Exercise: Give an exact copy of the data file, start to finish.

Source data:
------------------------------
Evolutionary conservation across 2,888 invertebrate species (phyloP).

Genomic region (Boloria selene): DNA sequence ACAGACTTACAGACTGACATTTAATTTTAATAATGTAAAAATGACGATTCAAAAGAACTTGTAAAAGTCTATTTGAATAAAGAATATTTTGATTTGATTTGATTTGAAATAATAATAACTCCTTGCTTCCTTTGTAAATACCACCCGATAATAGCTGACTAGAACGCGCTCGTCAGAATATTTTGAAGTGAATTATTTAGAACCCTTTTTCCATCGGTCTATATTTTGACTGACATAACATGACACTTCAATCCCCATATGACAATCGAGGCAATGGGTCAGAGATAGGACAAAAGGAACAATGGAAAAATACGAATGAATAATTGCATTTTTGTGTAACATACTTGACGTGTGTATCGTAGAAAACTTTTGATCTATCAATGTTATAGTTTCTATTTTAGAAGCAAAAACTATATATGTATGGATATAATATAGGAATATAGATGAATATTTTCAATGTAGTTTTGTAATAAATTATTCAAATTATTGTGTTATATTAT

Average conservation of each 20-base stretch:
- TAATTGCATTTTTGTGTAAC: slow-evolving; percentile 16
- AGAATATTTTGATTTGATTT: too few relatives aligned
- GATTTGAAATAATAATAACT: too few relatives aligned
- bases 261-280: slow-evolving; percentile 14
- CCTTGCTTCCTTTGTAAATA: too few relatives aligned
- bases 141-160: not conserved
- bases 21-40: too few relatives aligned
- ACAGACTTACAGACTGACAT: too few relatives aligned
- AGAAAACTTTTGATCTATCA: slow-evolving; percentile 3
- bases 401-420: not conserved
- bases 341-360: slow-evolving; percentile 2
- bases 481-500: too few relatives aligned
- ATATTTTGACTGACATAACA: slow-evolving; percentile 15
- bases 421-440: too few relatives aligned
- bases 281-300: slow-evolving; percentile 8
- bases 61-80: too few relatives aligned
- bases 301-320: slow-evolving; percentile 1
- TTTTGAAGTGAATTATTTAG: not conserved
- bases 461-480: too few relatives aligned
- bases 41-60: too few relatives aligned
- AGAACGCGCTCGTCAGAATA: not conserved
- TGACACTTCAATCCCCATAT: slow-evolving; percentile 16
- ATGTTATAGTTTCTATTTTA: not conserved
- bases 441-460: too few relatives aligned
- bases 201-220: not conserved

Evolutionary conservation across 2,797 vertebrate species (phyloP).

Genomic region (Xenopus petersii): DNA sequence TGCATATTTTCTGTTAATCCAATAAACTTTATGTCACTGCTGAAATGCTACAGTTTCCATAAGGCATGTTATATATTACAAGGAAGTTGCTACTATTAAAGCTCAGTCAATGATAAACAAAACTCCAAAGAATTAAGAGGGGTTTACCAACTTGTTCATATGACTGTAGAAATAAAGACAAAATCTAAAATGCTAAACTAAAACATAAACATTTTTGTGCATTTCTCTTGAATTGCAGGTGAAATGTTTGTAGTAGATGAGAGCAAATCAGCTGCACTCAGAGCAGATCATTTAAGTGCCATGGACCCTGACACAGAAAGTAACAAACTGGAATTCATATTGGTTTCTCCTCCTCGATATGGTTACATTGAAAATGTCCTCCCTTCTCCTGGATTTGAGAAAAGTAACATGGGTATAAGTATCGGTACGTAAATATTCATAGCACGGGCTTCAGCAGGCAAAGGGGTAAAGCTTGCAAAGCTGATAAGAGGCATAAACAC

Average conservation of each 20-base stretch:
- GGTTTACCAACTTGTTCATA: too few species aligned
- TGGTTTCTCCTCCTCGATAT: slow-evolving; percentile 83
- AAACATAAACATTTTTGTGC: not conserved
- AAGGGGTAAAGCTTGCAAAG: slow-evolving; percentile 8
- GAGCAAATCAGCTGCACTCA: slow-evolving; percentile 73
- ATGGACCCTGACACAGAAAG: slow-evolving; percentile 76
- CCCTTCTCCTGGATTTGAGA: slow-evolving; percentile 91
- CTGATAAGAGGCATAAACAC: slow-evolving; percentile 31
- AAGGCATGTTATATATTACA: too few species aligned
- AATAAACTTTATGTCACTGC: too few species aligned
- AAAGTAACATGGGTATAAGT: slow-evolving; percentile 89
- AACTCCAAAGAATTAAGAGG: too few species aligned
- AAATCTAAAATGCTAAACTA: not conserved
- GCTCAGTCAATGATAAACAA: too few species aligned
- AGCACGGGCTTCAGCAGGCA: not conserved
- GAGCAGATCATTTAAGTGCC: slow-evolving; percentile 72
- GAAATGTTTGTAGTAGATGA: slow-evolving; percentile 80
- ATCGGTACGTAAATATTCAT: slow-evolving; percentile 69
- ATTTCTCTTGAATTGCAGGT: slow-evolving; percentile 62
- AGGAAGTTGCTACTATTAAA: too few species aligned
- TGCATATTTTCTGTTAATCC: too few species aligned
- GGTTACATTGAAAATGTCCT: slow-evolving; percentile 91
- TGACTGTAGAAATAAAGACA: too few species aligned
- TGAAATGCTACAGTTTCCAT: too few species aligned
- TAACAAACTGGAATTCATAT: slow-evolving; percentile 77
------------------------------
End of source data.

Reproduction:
Evolutionary conservation across 2,888 invertebrate species (phyloP).

Genomic region (Boloria selene): DNA sequence ACAGACTTACAGACTGACATTTAATTTTAATAATGTAAAAATGACGATTCAAAAGAACTTGTAAAAGTCTATTTGAATAAAGAATATTTTGATTTGATTTGATTTGAAATAATAATAACTCCTTGCTTCCTTTGTAAATACCACCCGATAATAGCTGACTAGAACGCGCTCGTCAGAATATTTTGAAGTGAATTATTTAGAACCCTTTTTCCATCGGTCTATATTTTGACTGACATAACATGACACTTCAATCCCCATATGACAATCGAGGCAATGGGTCAGAGATAGGACAAAAGGAACAATGGAAAAATACGAATGAATAATTGCATTTTTGTGTAACATACTTGACGTGTGTATCGTAGAAAACTTTTGATCTATCAATGTTATAGTTTCTATTTTAGAAGCAAAAACTATATATGTATGGATATAATATAGGAATATAGATGAATATTTTCAATGTAGTTTTGTAATAAATTATTCAAATTATTGTGTTATATTAT

Average conservation of each 20-base stretch:
- TAATTGCATTTTTGTGTAAC: slow-evolving; percentile 16
- AGAATATTTTGATTTGATTT: too few relatives aligned
- GATTTGAAATAATAATAACT: too few relatives aligned
- bases 261-280: slow-evolving; percentile 14
- CCTTGCTTCCTTTGTAAATA: too few relatives aligned
- bases 141-160: not conserved
- bases 21-40: too few relatives aligned
- ACAGACTTACAGACTGACAT: too few relatives aligned
- AGAAAACTTTTGATCTATCA: slow-evolving; percentile 3
- bases 401-420: not conserved
- bases 341-360: slow-evolving; percentile 2
- bases 481-500: too few relatives aligned
- ATATTTTGACTGACATAACA: slow-evolving; percentile 15
- bases 421-440: too few relatives aligned
- bases 281-300: slow-evolving; percentile 8
- bases 61-80: too few relatives aligned
- bases 301-320: slow-evolving; percentile 1
- TTTTGAAGTGAATTATTTAG: not conserved
- bases 461-480: too few relatives aligned
- bases 41-60: too few relatives aligned
- AGAACGCGCTCGTCAGAATA: not conserved
- TGACACTTCAATCCCCATAT: slow-evolving; percentile 16
- ATGTTATAGTTTCTATTTTA: not conserved
- bases 441-460: too few relatives aligned
- bases 201-220: not conserved

Evolutionary conservation across 2,797 vertebrate species (phyloP).

Genomic region (Xenopus petersii): DNA sequence TGCATATTTTCTGTTAATCCAATAAACTTTATGTCACTGCTGAAATGCTACAGTTTCCATAAGGCATGTTATATATTACAAGGAAGTTGCTACTATTAAAGCTCAGTCAATGATAAACAAAACTCCAAAGAATTAAGAGGGGTTTACCAACTTGTTCATATGACTGTAGAAATAAAGACAAAATCTAAAATGCTAAACTAAAACATAAACATTTTTGTGCATTTCTCTTGAATTGCAGGTGAAATGTTTGTAGTAGATGAGAGCAAATCAGCTGCACTCAGAGCAGATCATTTAAGTGCCATGGACCCTGACACAGAAAGTAACAAACTGGAATTCATATTGGTTTCTCCTCCTCGATATGGTTACATTGAAAATGTCCTCCCTTCTCCTGGATTTGAGAAAAGTAACATGGGTATAAGTATCGGTACGTAAATATTCATAGCACGGGCTTCAGCAGGCAAAGGGGTAAAGCTTGCAAAGCTGATAAGAGGCATAAACAC

Average conservation of each 20-base stretch:
- GGTTTACCAACTTGTTCATA: too few species aligned
- TGGTTTCTCCTCCTCGATAT: slow-evolving; percentile 83
- AAACATAAACATTTTTGTGC: not conserved
- AAGGGGTAAAGCTTGCAAAG: slow-evolving; percentile 8
- GAGCAAATCAGCTGCACTCA: slow-evolving; percentile 73
- ATGGACCCTGACACAGAAAG: slow-evolving; percentile 76
- CCCTTCTCCTGGATTTGAGA: slow-evolving; percentile 91
- CTGATAAGAGGCATAAACAC: slow-evolving; percentile 31
- AAGGCATGTTATATATTACA: too few species aligned
- AATAAACTTTATGTCACTGC: too few species aligned
- AAAGTAACATGGGTATAAGT: slow-evolving; percentile 89
- AACTCCAAAGAATTAAGAGG: too few species aligned
- AAATCTAAAATGCTAAACTA: not conserved
- GCTCAGTCAATGATAAACAA: too few species aligned
- AGCACGGGCTTCAGCAGGCA: not conserved
- GAGCAGATCATTTAAGTGCC: slow-evolving; percentile 72
- GAAATGTTTGTAGTAGATGA: slow-evolving; percentile 80
- ATCGGTACGTAAATATTCAT: slow-evolving; percentile 69
- ATTTCTCTTGAATTGCAGGT: slow-evolving; percentile 62
- AGGAAGTTGCTACTATTAAA: too few species aligned
- TGCATATTTTCTGTTAATCC: too few species aligned
- GGTTACATTGAAAATGTCCT: slow-evolving; percentile 91
- TGACTGTAGAAATAAAGACA: too few species aligned
- TGAAATGCTACAGTTTCCAT: too few species aligned
- TAACAAACTGGAATTCATAT: slow-evolving; percentile 77